Nikon D800
Tamron SP AF 90mm f/2.8 Di Macro 1:1 (272ENII)@90mmm
1/50 sec, f/3.5, ISO 400

For more images like this, please visit my website (images are available for purchase)
http://www.edlehming.com

“Pondside Tamarack”

“Pondside Hemlock”

“It doesn’t matter whether you are looking for a reason to be happy or sad, you will always find it.” 
― Kamand Kojouri

In this hectic world, I am usually looking for things that bring me peace. I find this peace in simplicity and often in the most obscure things.

Last weekend I went out with the intention of going on an extended hike and make some photos of my experience. It’s been too long since I have been on the trails. Between extremely hot weather and a chaotic work schedule, finding the time and conditions to get out has just been a challenge lately. So when I found a few hours, I decided to take that time and get out there, simply to recharge. It was still hot and humid, but bearable. As I entered the familiar forest trail I was greeted by a cloud of mosquitoes unlike anything I have ever experienced. Despite a healthy application of bug spray, I was still overwhelmed by them and resigned myself to head back to the car.

Disappointed in the conditions, I decided to head to a different trailhead and try my luck. Despite this disappointment, my eyes are always drawn to something unique, some play of light, or interesting from, and as I walked back to the car I noticed this tamarack branch, covered in cones with a large pond in the background. I looked through my viewfinder, the composition formed nicely and offered me this image.

Such a simple moments brings peace to me and looking at the photo now, a few days later, it transports me back to that moment and the calm that ensued.

Nikon D800
Tamron SP AF 90mm f/2.8 Di Macro 1:1 (272ENII)@90mmm
1/250 sec, f/8.0, ISO 200

For more images like this, please visit my website (images are available for purchase)
http://www.edlehming.com

“Wood Nymph”

“Wood Nymph”

“Sometimes you just had to crawl through the dark before
you could see the light.” 
― E.L. Montes

Butterflies can be a challenge to photograph. They are quite shy and their irregular flight makes them tough to track. But, it’s that irregular movement that makes me notice them.

This wood nymph first appeared in my peripheral vision and floated around me for some time before finally landing, far away from me and in the darker recesses of forest along the trail.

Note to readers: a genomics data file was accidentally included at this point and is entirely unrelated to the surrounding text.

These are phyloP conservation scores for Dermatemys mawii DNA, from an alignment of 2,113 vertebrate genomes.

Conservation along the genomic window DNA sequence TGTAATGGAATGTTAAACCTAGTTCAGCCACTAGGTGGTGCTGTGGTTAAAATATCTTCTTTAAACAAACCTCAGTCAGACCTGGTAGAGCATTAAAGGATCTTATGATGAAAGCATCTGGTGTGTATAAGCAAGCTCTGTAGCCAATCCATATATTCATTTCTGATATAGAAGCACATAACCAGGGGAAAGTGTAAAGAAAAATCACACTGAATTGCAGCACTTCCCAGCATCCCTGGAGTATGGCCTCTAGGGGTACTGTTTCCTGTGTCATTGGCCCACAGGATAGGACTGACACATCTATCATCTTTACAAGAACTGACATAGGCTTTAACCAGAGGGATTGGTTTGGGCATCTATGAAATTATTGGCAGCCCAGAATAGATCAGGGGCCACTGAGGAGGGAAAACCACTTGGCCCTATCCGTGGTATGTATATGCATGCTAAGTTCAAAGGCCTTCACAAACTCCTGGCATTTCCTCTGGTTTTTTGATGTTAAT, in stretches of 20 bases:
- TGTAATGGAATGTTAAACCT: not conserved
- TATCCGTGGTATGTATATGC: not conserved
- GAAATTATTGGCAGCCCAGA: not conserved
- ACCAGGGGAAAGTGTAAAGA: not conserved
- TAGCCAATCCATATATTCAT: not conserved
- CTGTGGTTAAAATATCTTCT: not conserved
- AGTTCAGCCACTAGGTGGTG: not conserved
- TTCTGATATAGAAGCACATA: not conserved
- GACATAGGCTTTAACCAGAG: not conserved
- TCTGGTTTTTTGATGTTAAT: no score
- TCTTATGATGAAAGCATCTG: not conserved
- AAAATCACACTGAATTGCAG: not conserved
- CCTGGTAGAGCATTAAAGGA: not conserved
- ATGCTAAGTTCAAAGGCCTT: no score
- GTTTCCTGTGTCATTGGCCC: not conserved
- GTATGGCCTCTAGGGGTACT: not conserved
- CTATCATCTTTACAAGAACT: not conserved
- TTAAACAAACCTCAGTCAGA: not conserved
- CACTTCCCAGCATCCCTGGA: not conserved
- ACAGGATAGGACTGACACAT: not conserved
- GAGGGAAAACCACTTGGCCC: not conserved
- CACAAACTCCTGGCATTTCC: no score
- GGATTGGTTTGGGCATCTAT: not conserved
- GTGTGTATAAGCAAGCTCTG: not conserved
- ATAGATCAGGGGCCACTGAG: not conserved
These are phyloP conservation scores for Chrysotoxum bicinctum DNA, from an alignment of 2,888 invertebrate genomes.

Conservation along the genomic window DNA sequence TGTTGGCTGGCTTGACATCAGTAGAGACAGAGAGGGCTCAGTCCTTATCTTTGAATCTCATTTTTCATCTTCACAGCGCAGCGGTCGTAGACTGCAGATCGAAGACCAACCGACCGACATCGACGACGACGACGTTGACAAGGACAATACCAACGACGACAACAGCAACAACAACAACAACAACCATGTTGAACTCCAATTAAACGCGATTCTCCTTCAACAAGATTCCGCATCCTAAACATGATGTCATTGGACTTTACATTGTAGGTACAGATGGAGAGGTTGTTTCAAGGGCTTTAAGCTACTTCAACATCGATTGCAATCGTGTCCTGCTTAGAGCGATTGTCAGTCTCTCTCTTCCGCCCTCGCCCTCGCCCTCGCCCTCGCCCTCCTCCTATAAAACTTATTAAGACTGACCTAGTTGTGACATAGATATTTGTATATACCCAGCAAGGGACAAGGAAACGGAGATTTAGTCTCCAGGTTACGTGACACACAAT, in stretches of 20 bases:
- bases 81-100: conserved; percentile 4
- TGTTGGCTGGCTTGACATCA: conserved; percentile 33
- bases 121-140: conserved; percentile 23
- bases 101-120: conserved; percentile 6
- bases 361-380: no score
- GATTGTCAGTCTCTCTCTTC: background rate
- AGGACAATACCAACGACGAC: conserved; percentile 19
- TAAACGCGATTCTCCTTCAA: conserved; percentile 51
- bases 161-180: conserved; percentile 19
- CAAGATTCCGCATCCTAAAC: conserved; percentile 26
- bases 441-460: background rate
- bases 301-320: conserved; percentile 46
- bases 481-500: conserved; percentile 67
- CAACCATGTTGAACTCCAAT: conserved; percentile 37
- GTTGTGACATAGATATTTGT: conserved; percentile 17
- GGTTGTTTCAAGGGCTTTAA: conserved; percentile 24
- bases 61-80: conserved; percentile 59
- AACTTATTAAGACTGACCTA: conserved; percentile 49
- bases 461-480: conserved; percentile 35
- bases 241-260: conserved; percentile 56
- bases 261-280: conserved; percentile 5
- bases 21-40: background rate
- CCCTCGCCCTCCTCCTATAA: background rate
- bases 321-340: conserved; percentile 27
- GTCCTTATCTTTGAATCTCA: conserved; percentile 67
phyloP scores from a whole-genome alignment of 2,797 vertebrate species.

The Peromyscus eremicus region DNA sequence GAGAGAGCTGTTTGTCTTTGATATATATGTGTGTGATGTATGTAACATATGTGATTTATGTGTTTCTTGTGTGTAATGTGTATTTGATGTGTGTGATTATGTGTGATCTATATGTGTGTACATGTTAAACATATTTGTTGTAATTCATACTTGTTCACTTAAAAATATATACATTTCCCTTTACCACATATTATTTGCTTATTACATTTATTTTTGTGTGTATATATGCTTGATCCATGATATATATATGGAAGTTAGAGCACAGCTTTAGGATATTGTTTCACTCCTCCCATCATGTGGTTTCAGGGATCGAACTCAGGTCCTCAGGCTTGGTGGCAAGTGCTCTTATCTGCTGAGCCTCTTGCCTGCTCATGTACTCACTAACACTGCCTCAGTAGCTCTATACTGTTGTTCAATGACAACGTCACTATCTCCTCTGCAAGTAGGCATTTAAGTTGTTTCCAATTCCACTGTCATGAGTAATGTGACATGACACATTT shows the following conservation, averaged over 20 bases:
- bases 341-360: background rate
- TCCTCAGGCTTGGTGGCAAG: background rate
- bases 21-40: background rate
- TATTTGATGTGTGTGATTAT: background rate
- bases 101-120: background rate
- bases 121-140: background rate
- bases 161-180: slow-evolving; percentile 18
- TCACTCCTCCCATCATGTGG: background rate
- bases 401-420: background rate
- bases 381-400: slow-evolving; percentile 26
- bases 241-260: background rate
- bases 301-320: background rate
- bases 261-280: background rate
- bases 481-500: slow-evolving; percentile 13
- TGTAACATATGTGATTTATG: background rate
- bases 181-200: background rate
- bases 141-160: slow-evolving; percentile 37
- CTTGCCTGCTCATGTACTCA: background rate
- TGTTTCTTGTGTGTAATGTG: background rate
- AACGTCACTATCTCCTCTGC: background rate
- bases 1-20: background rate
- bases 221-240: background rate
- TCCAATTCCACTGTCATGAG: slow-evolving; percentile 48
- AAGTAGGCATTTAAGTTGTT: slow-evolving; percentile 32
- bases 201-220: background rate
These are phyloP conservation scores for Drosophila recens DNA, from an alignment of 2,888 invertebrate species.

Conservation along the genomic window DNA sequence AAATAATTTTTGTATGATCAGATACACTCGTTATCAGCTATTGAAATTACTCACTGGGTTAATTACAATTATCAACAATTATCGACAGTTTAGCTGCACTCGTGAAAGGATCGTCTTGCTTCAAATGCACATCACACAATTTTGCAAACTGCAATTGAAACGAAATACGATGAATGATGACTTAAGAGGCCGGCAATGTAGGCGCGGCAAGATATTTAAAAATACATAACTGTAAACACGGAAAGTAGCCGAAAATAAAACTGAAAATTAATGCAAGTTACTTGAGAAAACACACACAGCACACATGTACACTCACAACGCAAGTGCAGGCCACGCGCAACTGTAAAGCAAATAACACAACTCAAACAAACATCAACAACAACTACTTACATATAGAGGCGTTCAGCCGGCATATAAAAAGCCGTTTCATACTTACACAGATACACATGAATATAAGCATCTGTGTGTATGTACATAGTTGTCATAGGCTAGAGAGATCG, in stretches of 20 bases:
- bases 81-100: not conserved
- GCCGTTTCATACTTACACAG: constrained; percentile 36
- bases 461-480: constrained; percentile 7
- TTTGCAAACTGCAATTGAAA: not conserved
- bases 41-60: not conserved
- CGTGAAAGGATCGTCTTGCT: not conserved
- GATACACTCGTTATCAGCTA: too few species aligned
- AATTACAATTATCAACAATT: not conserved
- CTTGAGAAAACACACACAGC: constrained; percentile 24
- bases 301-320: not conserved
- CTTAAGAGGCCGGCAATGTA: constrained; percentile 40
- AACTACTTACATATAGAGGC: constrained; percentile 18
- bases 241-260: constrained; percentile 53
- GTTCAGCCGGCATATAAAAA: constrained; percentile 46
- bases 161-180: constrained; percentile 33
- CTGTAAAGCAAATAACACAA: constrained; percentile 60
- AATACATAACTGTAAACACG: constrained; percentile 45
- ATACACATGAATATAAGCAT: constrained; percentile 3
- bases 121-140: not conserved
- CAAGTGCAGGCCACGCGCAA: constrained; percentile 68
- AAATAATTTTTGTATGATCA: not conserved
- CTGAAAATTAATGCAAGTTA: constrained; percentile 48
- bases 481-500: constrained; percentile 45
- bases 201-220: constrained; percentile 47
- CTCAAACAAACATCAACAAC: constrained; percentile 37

Over time, I got closer, and it flew away, always staying out of range for me. After some time of pursuing it, the butterfly finally landed close enough for me to approach it, slowly, with my macro lens. I was more concerned with capturing an image than fiddling with aperture settings, so depth of field is a tad shallow for my liking. Nonetheless, I was able to get a decent image of it, as it sat near its dark retreat, staring at me. As soon as I snapped the shot, it was off again.

Nikon D800
Tamron SP AF 90mm f/2.8 Di Macro 1:1 (272ENII)@90mmm
1/200 sec, f/7.1, ISO 100

For more images like this, please visit my website (images are available for purchase)
http://www.edlehming.com

“Wild Basil – Clinopodium vulgare”

“Wild Basil - Clinopodium vulgare”

“My love affair with nature is so deep that I am not satisfied with being a mere onlooker, or nature tourist. I crave a more real and meaningful relationship. The spicy teas and tasty delicacies I prepare from wild ingredients are the bread and wine in which I have communion and fellowship with nature, and with the Author of that nature.” 
― Euell Gibbons

Every hike seems to bring a new discover. As I walk familiar paths, some splash of colour or unusual shape pulls me deeper into my relationship with nature. This past week, I discovered this wild basil plant. Frankly, I did not know it grew in my area and this is the first time I’ve seen one. Strange, it seemed so familiar but I did not make the connection till later.

Since I did not know what it was till I researched the photo, I did not take the time to test the smell or taste. That will have to wait for a subsequent visit. For now, I’m happy to have the photo as a reminder to return.

Nikon D800
Tamron SP AF 90mm f/2.8 Di Macro 1:1 (272ENII)@90mmm
1/400 sec, f/10.0, ISO 320

For more images like this, please visit my website (images are available for purchase)
http://www.edlehming.com